Seth says that the Constitution contains the most important laws of the country, and right away my daughter’s first question was, ‘what is law?’. Now that’s a tough one to explain to any four-year-old. So I tried to make it easy for her to understand and used concepts most children her age are familiar with, such as robbery and driving over the speed limit, and how they’re both illegal. Funnily enough, she questioned me not about the legality of robbery but of speeding. It seems, to her innocent mind, robberies were just wrong, no debate and no scope for context, but for the life of her she could not figure out why driving a car too fast could be wrong!

When we were discussing each individual ‘big word’ in the Preamble, my daughter was especially fascinated by the word ‘Sovereign’ and India’s journey to Independence. She immediately drew a parallel to her life, questioning if India becoming a sovereign would be akin to the time she would have to stop listening to me when she grew old. Funny as it was, it provided me with an excellent opportunity to talk about the role of governance and that even if you live in a sovereign nation, you still need a robust government calling the shots. Of course, I likened myself to the government! I was dreading the section on democracy and her deciding that we should vote for who ‘leads our house’, but thankfully that never came up!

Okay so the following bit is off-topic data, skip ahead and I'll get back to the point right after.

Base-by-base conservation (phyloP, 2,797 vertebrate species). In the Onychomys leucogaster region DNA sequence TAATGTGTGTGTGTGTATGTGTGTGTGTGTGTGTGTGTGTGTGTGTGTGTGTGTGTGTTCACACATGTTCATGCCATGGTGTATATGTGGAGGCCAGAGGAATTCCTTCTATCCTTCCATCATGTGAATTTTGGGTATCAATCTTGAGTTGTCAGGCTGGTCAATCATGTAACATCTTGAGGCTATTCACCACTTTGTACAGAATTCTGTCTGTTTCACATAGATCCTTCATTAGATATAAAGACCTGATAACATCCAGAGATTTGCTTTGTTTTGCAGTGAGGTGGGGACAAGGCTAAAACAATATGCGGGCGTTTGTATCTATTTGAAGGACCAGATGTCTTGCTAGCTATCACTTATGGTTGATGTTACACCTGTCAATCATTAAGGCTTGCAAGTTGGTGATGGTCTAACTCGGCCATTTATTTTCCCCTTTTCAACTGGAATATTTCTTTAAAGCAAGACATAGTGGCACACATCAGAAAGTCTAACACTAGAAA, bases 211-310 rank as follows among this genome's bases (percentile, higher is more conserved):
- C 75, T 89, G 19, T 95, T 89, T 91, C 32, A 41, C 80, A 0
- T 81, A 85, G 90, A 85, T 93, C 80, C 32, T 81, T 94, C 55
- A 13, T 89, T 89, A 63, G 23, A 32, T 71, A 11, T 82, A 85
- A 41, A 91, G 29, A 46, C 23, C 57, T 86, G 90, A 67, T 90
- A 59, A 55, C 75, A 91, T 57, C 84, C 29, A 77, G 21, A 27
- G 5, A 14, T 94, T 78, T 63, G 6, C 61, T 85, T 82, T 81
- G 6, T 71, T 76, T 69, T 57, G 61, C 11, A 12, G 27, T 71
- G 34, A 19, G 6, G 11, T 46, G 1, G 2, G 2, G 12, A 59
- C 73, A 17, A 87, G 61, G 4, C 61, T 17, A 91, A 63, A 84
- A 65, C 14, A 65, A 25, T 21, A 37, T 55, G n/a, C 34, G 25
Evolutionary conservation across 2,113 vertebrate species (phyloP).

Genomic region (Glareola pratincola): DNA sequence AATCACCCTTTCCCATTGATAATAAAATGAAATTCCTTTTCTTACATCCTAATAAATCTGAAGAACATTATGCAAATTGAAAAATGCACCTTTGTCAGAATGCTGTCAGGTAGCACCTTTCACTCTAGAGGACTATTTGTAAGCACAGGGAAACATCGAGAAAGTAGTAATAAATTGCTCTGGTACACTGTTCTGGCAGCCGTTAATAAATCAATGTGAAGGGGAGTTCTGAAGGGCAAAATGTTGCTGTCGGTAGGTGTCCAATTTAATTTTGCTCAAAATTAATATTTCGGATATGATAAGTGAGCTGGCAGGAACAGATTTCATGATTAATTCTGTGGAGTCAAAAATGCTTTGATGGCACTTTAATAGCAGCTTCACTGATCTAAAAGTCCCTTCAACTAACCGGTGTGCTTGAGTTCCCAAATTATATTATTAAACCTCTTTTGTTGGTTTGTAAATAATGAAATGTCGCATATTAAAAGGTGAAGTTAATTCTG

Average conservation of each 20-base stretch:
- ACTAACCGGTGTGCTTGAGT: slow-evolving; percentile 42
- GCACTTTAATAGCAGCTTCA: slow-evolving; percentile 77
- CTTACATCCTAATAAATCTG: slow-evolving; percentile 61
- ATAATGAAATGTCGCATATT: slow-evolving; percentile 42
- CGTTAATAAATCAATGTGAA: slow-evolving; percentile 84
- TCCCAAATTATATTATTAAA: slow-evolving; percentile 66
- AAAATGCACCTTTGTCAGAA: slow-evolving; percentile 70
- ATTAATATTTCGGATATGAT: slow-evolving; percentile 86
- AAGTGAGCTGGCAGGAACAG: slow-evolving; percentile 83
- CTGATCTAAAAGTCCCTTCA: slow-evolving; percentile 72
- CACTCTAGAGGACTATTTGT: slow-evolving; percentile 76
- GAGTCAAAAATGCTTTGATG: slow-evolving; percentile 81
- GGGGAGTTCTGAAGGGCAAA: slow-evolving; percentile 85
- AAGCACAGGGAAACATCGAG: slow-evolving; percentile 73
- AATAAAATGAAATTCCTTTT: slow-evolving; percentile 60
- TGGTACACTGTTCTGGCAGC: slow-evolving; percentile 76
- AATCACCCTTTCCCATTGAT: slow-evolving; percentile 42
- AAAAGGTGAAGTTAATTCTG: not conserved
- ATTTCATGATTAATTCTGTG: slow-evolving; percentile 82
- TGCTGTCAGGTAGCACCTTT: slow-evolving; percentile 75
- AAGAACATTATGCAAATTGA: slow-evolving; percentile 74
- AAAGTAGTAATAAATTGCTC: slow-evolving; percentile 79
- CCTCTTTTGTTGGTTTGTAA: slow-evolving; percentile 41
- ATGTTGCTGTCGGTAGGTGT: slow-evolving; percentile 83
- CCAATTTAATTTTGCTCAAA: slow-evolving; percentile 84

Our favourite section of the book was when Seth spoke about how we were a secular nation, largely thanks to Bindia Thapar’s beautiful illustrations. She has made lovely drawings of children from different religions, all praying in their respective styles. It was the perfect way to talk not just about secularism but also about how we should not be judging someone based on their religion and how ultimately we can choose to follow what religion we want, but that doesn’t define who we are as people. I don’t know if it was intentional but the faces of all the devotees were identical, so it made the concept of ‘we are all the same, despite our religious beliefs’ easier to talk about.

We spent a solid two hours reading the book but did skim over a few parts, such as the details about the lives of the makers of the Constitution. None the less, given our Constitution was written by both men and women, all belonging to different religions and communities and hailing from different states, it allowed me to talk about how you don’t have to belong to a particular community to actually make a difference to your country- it is your intellect and your willingness to work hard that matters at the end of the day.